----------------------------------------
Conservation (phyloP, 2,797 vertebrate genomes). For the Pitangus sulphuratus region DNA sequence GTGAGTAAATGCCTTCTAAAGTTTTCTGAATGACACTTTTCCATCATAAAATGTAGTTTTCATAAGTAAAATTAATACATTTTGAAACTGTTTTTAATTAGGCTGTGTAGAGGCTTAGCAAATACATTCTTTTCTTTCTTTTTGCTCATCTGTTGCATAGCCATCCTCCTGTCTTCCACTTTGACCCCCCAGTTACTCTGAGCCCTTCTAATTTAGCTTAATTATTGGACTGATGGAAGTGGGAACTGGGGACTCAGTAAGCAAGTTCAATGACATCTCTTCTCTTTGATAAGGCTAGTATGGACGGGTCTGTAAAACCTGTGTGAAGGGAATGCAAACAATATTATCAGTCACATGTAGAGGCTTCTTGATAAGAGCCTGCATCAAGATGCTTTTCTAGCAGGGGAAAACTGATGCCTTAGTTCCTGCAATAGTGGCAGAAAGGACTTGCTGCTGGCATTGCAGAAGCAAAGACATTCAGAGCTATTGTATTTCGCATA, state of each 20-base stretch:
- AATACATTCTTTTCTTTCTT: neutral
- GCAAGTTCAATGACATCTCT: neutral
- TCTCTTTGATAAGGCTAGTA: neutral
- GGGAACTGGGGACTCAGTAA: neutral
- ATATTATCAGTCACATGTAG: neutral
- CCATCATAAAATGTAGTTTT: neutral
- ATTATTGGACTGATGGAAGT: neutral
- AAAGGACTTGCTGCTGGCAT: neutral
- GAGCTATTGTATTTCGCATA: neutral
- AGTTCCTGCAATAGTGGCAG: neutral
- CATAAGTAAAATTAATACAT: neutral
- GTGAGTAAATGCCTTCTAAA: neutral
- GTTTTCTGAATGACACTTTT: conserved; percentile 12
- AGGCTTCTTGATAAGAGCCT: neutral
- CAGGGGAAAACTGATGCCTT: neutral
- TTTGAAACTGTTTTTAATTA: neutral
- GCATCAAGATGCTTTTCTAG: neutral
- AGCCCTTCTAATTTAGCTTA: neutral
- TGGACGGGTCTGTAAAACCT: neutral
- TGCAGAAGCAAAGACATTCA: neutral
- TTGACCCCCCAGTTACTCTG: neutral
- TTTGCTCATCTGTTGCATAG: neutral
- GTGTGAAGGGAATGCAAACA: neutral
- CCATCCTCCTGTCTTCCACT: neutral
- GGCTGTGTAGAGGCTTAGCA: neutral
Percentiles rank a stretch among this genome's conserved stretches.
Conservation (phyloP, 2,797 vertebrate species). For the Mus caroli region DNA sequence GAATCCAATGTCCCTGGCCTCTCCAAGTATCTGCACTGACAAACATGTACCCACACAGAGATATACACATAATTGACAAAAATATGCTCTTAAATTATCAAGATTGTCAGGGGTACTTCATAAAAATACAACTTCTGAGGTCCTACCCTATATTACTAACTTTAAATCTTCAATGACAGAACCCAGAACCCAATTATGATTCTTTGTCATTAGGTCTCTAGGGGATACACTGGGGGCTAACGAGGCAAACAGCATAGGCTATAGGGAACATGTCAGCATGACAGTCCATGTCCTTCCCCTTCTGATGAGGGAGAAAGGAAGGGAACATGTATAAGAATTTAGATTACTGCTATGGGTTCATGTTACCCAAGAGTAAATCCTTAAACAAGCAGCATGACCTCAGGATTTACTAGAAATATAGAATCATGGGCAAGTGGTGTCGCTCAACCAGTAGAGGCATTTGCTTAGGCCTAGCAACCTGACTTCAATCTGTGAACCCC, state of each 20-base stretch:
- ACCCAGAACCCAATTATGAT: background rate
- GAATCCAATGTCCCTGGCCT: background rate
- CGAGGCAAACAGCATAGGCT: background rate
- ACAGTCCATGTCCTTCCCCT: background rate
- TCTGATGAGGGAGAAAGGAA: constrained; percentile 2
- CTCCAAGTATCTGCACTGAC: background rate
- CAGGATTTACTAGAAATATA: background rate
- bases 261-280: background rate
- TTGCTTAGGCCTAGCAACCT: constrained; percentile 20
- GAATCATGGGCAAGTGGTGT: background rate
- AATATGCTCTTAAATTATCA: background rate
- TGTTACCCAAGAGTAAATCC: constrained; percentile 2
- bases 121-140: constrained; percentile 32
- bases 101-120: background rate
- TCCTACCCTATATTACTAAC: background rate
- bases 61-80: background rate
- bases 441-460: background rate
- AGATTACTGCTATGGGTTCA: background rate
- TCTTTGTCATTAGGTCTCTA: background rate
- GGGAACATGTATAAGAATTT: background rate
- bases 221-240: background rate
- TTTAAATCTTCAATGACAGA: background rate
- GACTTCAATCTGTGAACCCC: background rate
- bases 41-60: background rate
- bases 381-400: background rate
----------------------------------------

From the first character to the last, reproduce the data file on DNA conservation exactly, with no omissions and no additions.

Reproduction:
Conservation (phyloP, 2,797 vertebrate genomes). For the Pitangus sulphuratus region DNA sequence GTGAGTAAATGCCTTCTAAAGTTTTCTGAATGACACTTTTCCATCATAAAATGTAGTTTTCATAAGTAAAATTAATACATTTTGAAACTGTTTTTAATTAGGCTGTGTAGAGGCTTAGCAAATACATTCTTTTCTTTCTTTTTGCTCATCTGTTGCATAGCCATCCTCCTGTCTTCCACTTTGACCCCCCAGTTACTCTGAGCCCTTCTAATTTAGCTTAATTATTGGACTGATGGAAGTGGGAACTGGGGACTCAGTAAGCAAGTTCAATGACATCTCTTCTCTTTGATAAGGCTAGTATGGACGGGTCTGTAAAACCTGTGTGAAGGGAATGCAAACAATATTATCAGTCACATGTAGAGGCTTCTTGATAAGAGCCTGCATCAAGATGCTTTTCTAGCAGGGGAAAACTGATGCCTTAGTTCCTGCAATAGTGGCAGAAAGGACTTGCTGCTGGCATTGCAGAAGCAAAGACATTCAGAGCTATTGTATTTCGCATA, state of each 20-base stretch:
- AATACATTCTTTTCTTTCTT: neutral
- GCAAGTTCAATGACATCTCT: neutral
- TCTCTTTGATAAGGCTAGTA: neutral
- GGGAACTGGGGACTCAGTAA: neutral
- ATATTATCAGTCACATGTAG: neutral
- CCATCATAAAATGTAGTTTT: neutral
- ATTATTGGACTGATGGAAGT: neutral
- AAAGGACTTGCTGCTGGCAT: neutral
- GAGCTATTGTATTTCGCATA: neutral
- AGTTCCTGCAATAGTGGCAG: neutral
- CATAAGTAAAATTAATACAT: neutral
- GTGAGTAAATGCCTTCTAAA: neutral
- GTTTTCTGAATGACACTTTT: conserved; percentile 12
- AGGCTTCTTGATAAGAGCCT: neutral
- CAGGGGAAAACTGATGCCTT: neutral
- TTTGAAACTGTTTTTAATTA: neutral
- GCATCAAGATGCTTTTCTAG: neutral
- AGCCCTTCTAATTTAGCTTA: neutral
- TGGACGGGTCTGTAAAACCT: neutral
- TGCAGAAGCAAAGACATTCA: neutral
- TTGACCCCCCAGTTACTCTG: neutral
- TTTGCTCATCTGTTGCATAG: neutral
- GTGTGAAGGGAATGCAAACA: neutral
- CCATCCTCCTGTCTTCCACT: neutral
- GGCTGTGTAGAGGCTTAGCA: neutral
Percentiles rank a stretch among this genome's conserved stretches.
Conservation (phyloP, 2,797 vertebrate species). For the Mus caroli region DNA sequence GAATCCAATGTCCCTGGCCTCTCCAAGTATCTGCACTGACAAACATGTACCCACACAGAGATATACACATAATTGACAAAAATATGCTCTTAAATTATCAAGATTGTCAGGGGTACTTCATAAAAATACAACTTCTGAGGTCCTACCCTATATTACTAACTTTAAATCTTCAATGACAGAACCCAGAACCCAATTATGATTCTTTGTCATTAGGTCTCTAGGGGATACACTGGGGGCTAACGAGGCAAACAGCATAGGCTATAGGGAACATGTCAGCATGACAGTCCATGTCCTTCCCCTTCTGATGAGGGAGAAAGGAAGGGAACATGTATAAGAATTTAGATTACTGCTATGGGTTCATGTTACCCAAGAGTAAATCCTTAAACAAGCAGCATGACCTCAGGATTTACTAGAAATATAGAATCATGGGCAAGTGGTGTCGCTCAACCAGTAGAGGCATTTGCTTAGGCCTAGCAACCTGACTTCAATCTGTGAACCCC, state of each 20-base stretch:
- ACCCAGAACCCAATTATGAT: background rate
- GAATCCAATGTCCCTGGCCT: background rate
- CGAGGCAAACAGCATAGGCT: background rate
- ACAGTCCATGTCCTTCCCCT: background rate
- TCTGATGAGGGAGAAAGGAA: constrained; percentile 2
- CTCCAAGTATCTGCACTGAC: background rate
- CAGGATTTACTAGAAATATA: background rate
- bases 261-280: background rate
- TTGCTTAGGCCTAGCAACCT: constrained; percentile 20
- GAATCATGGGCAAGTGGTGT: background rate
- AATATGCTCTTAAATTATCA: background rate
- TGTTACCCAAGAGTAAATCC: constrained; percentile 2
- bases 121-140: constrained; percentile 32
- bases 101-120: background rate
- TCCTACCCTATATTACTAAC: background rate
- bases 61-80: background rate
- bases 441-460: background rate
- AGATTACTGCTATGGGTTCA: background rate
- TCTTTGTCATTAGGTCTCTA: background rate
- GGGAACATGTATAAGAATTT: background rate
- bases 221-240: background rate
- TTTAAATCTTCAATGACAGA: background rate
- GACTTCAATCTGTGAACCCC: background rate
- bases 41-60: background rate
- bases 381-400: background rate